Tuesday, March 29, 2011
Obscurity of the Day: Alpha, Omega and their Sister Sue
Alpha, Omega and their Sister Sue was contributed by Paul West to the New York World Sunday section for just a handful of episodes, from March 9 to 30 1902 (the examples above lack only the premier episode). In the past I've described West's art as repellant. I wonder if someone back then made the same comment to him, because in this strip he's really done an excellent job of toning down the frightful Halloween-mask faces I so associate with him -- the artwork here is actually quite charming.
We just covered the quasi-official Sunbonnet Sue strip recently, and oddly enough, here she pops up again, though by a cartoonist not normally associated with her. West doesn't seem to have been fully on board with the philosophy of not showing her face, though.
Thanks to Cole Johnson for the scans!
Paul West was born in Boston, Massachusetts on January 26, 1871, according to his passport application. In the 1880 U.S. Federal Census he was the oldest of four children born to Paul, a lawyer, and Fannie; his middle initial was C. They lived in Boston at 778 Broadway.
In 1900, West was married to Jennie, since 1895. With two children, they lived in Yonkers, New York at 41 Caryl Avenue. He gave his occupation as newspaper.
In the 1910 census, the Wests lived in New York City, Manhattan, at 610 West 111th Street. His occupation was an editor at a newspaper. On April 24, 1918, he sailed to France for Red Cross duty. He died in Paris in October 1918. On October 26, the New York Times reported his passing.
Paul West Disappears.
His Cap Found on a Paris Bridge–Message Hints of Suicide.
Paris, Oct. 25.–Paul West, a New York writer, who came to France as a
Red Cross worker, has disappeared. His cap was found on a Paris bridge.
With it were two cards. One was addressed to Captain R.T. Townsend,
and on the other was written in French:
"When this is found I shall be dead."
West's health has been bad, and he was to have sailed for America this
Paul West, well-known as journalist, playwright, and author, was born in
Boston, Mass., Jan. 26, 1871, and was graduated from the Peekskill
Military Academy, Peekskill, N.Y., in 1888. In July, 1895, he was married
to Miss Jane V. Carrigan of Cambridge, Mass., and she and a daughter
and a son survive, the latter being a member of the crew of a yacht
engaged in submarine patrol in European waters. The family formerly lived
at 817 West End Avenue, but Mr. West sublet his apartment before he left
for Europe last Summer and Mrs. West and daughter are said to be living
at East FIftieth Street.
Mr. West was engaged on Boston newspapers for several years, and
came to New York as a member of the editorial staff of The New York
Sunday World in 1898, remaining in this position until 1911.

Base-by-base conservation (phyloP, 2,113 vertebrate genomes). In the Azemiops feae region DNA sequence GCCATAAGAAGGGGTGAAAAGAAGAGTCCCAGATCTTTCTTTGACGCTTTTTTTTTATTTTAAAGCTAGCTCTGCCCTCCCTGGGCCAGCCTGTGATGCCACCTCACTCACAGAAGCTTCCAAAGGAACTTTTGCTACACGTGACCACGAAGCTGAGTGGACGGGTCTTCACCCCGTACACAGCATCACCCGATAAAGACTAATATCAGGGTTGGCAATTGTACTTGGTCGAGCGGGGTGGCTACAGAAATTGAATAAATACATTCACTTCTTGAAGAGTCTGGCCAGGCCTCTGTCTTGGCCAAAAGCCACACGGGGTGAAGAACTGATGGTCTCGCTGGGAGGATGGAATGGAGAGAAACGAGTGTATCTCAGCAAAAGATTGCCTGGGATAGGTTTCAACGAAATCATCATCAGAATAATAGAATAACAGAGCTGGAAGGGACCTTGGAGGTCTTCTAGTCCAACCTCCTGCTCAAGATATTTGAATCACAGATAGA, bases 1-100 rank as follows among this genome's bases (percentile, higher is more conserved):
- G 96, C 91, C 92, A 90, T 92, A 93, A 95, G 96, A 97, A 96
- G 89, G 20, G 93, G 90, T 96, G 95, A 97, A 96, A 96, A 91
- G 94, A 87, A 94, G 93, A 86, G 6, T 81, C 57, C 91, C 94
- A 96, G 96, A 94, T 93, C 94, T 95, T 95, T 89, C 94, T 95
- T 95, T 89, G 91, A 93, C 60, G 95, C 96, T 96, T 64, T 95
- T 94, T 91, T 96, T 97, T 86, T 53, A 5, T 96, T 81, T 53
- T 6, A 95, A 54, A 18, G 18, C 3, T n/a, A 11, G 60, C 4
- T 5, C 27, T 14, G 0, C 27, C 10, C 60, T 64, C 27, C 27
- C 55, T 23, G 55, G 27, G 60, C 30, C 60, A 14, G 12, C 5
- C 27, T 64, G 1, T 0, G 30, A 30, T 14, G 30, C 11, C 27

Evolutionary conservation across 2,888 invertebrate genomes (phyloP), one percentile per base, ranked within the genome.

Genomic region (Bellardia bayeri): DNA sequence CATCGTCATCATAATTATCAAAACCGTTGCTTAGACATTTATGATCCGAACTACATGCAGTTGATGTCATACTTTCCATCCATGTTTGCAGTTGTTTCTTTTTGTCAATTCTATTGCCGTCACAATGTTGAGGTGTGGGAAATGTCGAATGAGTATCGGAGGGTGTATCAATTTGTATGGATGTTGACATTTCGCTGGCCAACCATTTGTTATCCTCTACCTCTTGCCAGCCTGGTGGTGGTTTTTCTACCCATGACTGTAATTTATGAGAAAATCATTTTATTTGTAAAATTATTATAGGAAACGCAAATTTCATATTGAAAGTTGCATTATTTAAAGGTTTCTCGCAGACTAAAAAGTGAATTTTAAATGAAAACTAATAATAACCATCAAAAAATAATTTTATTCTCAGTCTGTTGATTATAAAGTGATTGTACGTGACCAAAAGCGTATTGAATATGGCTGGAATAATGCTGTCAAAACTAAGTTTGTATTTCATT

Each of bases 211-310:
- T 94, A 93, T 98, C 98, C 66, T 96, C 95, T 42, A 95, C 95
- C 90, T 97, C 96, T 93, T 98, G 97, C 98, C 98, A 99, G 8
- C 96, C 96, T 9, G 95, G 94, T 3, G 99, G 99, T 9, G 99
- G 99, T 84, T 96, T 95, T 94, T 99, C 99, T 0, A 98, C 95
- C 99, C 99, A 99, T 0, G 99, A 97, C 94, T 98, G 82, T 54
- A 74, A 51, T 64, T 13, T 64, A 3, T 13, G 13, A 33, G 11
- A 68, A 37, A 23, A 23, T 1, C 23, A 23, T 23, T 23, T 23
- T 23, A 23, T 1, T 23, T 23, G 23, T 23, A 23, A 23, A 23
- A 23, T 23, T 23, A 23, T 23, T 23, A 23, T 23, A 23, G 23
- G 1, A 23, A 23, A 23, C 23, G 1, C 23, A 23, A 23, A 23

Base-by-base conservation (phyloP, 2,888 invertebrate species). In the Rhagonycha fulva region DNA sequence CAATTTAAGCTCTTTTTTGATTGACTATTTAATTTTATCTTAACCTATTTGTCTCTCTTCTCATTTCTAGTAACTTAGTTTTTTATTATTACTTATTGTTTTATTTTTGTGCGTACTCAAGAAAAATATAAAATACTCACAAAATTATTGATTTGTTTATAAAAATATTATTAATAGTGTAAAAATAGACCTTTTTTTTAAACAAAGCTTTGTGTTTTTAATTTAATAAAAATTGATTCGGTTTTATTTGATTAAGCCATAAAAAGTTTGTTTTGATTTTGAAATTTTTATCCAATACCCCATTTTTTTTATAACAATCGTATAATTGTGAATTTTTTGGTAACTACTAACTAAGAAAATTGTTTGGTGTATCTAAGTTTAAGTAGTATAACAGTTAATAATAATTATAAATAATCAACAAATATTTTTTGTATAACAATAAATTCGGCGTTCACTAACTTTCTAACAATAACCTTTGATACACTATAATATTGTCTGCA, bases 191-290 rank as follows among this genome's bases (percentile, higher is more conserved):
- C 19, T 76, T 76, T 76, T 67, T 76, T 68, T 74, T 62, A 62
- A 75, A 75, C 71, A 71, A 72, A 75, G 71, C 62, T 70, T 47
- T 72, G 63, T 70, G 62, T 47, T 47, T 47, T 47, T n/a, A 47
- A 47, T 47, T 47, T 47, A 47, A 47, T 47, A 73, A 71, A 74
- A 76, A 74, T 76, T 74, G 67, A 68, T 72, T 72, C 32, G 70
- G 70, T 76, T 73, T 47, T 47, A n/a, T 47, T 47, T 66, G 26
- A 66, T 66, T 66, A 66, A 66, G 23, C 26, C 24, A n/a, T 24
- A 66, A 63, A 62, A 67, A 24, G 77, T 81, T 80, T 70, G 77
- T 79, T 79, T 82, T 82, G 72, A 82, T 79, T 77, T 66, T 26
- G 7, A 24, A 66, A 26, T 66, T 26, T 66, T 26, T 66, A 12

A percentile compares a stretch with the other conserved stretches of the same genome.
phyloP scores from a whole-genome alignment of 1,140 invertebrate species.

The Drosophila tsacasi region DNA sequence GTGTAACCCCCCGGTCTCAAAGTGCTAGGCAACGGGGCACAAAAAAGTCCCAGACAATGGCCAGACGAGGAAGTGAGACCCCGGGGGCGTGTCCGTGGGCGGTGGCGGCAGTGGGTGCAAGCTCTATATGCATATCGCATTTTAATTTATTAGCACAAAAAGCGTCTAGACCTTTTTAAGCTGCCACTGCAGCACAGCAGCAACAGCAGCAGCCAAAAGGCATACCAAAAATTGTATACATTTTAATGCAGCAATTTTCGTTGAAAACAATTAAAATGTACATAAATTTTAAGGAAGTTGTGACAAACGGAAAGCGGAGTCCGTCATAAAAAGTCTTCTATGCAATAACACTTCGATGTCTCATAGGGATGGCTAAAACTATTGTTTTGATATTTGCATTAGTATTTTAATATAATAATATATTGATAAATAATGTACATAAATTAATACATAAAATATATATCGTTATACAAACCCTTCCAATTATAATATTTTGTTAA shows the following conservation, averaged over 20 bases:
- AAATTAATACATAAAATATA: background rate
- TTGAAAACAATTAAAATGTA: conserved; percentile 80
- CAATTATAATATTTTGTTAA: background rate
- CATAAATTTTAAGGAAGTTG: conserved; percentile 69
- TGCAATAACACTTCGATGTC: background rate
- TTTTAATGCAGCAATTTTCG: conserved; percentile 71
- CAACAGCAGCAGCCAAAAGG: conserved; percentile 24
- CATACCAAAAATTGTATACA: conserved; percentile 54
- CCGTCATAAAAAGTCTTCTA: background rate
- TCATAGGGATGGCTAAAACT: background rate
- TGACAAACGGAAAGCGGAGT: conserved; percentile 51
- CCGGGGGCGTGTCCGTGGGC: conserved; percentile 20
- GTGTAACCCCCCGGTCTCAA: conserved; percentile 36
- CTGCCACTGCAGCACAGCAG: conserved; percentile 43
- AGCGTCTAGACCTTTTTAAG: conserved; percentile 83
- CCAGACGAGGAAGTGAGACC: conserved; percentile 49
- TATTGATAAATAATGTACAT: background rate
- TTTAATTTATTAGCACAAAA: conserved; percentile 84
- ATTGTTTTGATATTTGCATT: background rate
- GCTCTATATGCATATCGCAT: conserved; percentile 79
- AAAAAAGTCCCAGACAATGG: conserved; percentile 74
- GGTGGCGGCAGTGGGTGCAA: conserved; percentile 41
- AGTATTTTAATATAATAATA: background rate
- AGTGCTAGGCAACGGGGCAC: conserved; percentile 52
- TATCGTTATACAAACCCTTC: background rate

Mr. West was the writer of "The Man From China," "The Pearl and the
Pumpkin," "The Love Waltz," "At the Waldorf," "Birdland," "The
Twentieth Century," "The Song Shop," "The Red Petticoat," and other
musical comedies, besides adapting and collaborating on many others.
He was also the writer of more than 300 published songs, and more than
100 motion pictures plays, including "War," "Crooky," (for Frank Daniels.)
"The Victim," and "The Wrong Girl." His books included "Short Letters of
a Small Boy," "The Innocent Murderers," (collaborating with William
Johnson.) "The Widow Wise," "Bill," "In Our School," and "Dime Novels
of an Office Boy."
On October 30, the New York Times published this follow-up article:
Paul West's Body Found.
Discovered in Seine in Paris, Near Where He Left Note
Paris, Oct. 29.–The body of Paul West of New York, who came to France
to work for the American Red Cross and who disappeared last week, was
found yesterday in the River Seine. The Paris edition of The New York
Herald says the body was found close to the bridge where he left his cap
with a note, and which was found after his disappearance. The body had
lodged beneath a barge, and was fully dressed in the Red Cross uniform
Mr. West, who was a writer and playwright, had been in poor health.
The Reno Evenving Gazette published this follow-up article on January 15, 1919:
Grave of Red Cross Worker Is Decorated
Paris, Jan. 15.–American newspapermen went to the American Red
Cross cemetery this afternoon and placed a wreath on the grave of Paul
West, well known New York writer and Red Cross worker. The flower
covered grave was photographed and copies will be sent to his late
Paul West died in Paris after his return from the Western front where
he had engaged in war work and at one time narrowly escaped death
when a shell from a big German gun exploded near him. He suffered
from shell shock as a result.